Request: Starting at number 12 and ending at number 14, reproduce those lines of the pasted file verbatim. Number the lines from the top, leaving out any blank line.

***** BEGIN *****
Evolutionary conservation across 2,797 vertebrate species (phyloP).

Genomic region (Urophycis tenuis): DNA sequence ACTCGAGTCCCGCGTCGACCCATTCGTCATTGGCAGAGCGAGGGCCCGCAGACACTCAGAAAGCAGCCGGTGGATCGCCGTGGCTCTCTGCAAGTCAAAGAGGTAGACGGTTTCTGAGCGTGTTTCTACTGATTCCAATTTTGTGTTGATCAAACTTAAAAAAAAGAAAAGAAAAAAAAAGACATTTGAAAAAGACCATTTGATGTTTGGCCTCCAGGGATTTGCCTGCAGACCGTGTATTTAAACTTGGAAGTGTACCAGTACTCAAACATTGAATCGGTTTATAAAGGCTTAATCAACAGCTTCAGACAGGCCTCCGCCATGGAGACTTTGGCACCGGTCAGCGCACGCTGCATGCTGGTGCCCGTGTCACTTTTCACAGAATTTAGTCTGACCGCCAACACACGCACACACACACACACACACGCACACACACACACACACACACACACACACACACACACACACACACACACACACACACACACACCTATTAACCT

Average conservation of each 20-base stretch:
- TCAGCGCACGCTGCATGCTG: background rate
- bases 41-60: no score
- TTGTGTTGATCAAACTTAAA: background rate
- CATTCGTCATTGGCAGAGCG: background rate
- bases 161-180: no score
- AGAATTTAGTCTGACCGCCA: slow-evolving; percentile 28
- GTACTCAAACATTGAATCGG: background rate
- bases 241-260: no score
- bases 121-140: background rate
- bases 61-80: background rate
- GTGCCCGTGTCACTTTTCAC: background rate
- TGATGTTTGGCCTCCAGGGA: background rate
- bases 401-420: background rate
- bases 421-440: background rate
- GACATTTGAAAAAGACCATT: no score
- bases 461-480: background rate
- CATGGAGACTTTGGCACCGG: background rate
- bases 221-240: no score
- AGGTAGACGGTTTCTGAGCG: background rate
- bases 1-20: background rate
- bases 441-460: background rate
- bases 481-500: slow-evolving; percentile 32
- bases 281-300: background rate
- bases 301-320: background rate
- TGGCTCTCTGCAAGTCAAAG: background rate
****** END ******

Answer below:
- bases 121-140: background rate
- bases 61-80: background rate
- GTGCCCGTGTCACTTTTCAC: background rate